Setting up or Fixing File PermissionsEdit this page
Symfony generates certain files in the
var/ directory of your project when
running the application. In the
public/index.php files use
umask() to make sure
that the directory is writable. This means that you don't need to configure
permissions when developing the application in your local machine.
umask() is not considered safe in production. That's why you
often need to configure some permissions explicitly in your production servers
as explained in this article.
These are the permissions required to run Symfony applications:
var/log/directory must exist and must be writable by both your web server user and the terminal user;
var/cache/directory must be writable by the terminal user (the user running
var/cache/directory must be writable by the web server user if you use a filesystem-based cache.
On Linux and macOS systems, if your web server user is different from your command line user, you need to configure permissions properly to avoid issues. There are several ways to achieve that:
Using Access Control Lists (ACL) permissions is the most safe and
recommended method to make the
var/ directory writable. You may need to
setfacl and enable ACL support on your disk partition before
using this method. Then, use the following script to determine your web
server user and grant the needed permissions:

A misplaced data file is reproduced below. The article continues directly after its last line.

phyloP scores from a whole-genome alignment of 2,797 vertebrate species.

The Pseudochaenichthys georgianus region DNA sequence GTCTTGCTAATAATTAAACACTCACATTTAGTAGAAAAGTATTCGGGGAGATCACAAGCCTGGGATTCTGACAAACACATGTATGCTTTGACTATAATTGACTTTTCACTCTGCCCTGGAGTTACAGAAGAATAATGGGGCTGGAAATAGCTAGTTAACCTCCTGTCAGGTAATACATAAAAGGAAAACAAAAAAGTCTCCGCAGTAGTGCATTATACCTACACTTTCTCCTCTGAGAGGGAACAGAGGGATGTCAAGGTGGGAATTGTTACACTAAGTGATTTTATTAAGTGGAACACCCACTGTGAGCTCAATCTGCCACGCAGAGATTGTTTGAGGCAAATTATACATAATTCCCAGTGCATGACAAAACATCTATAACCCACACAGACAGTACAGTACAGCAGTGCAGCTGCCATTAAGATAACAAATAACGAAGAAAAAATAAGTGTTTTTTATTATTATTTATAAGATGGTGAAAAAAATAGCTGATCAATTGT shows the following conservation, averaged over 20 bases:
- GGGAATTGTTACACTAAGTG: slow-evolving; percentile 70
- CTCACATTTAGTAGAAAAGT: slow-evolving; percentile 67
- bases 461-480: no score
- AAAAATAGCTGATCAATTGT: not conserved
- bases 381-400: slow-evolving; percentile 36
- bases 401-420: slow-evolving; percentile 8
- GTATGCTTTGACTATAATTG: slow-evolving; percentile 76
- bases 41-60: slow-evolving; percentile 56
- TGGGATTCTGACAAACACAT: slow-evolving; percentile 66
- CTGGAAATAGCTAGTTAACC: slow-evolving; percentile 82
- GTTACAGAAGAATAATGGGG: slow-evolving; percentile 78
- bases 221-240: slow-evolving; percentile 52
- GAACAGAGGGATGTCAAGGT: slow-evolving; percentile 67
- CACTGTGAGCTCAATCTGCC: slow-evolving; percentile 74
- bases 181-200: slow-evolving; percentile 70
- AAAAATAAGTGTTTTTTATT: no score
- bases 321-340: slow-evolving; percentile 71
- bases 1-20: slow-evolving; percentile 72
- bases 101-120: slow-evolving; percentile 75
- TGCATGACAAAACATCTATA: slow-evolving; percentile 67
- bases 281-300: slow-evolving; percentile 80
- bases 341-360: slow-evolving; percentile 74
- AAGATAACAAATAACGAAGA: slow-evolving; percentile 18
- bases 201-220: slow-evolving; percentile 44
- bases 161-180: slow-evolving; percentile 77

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$ HTTPDUSER=$(ps axo user,comm | grep -E '[a]pache|[h]ttpd|[_]www|[w]ww-data|[n]ginx' | grep -v root | head -1 | cut -d\ -f1) # if the following commands don't work, try adding `-n` option to `setfacl` # set permissions for future files and folders $ sudo setfacl -dR -m u:"$HTTPDUSER":rwX -m u:$(whoami):rwX var # set permissions on the existing files and folders $ sudo setfacl -R -m u:"$HTTPDUSER":rwX -m u:$(whoami):rwX var
Both of these commands assign permissions for the system user (the one running these commands) and the web server user.
setfacl isn't available on NFS mount points. However, storing cache and
logs over NFS is strongly discouraged for performance reasons.
Edit your web server configuration (commonly
for Apache) and set its user to be the same as your CLI user (e.g. for Apache,
If this solution is used in a production server, be sure this user only has limited privileges (no access to private data or servers, execution of unsafe binaries, etc.) as a compromised server would give to the hacker those privileges.
If none of the previous methods work for you, change the
umask so that the
cache and log directories are group-writable or world-writable (depending
if the web server user and the command line user are in the same group or not).
To achieve this, put the following line at the beginning of the
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umask(0002); // This will let the permissions be 0775 // or umask(0000); // This will let the permissions be 0777
umask is not thread-safe, so the ACL methods are recommended
when they are available.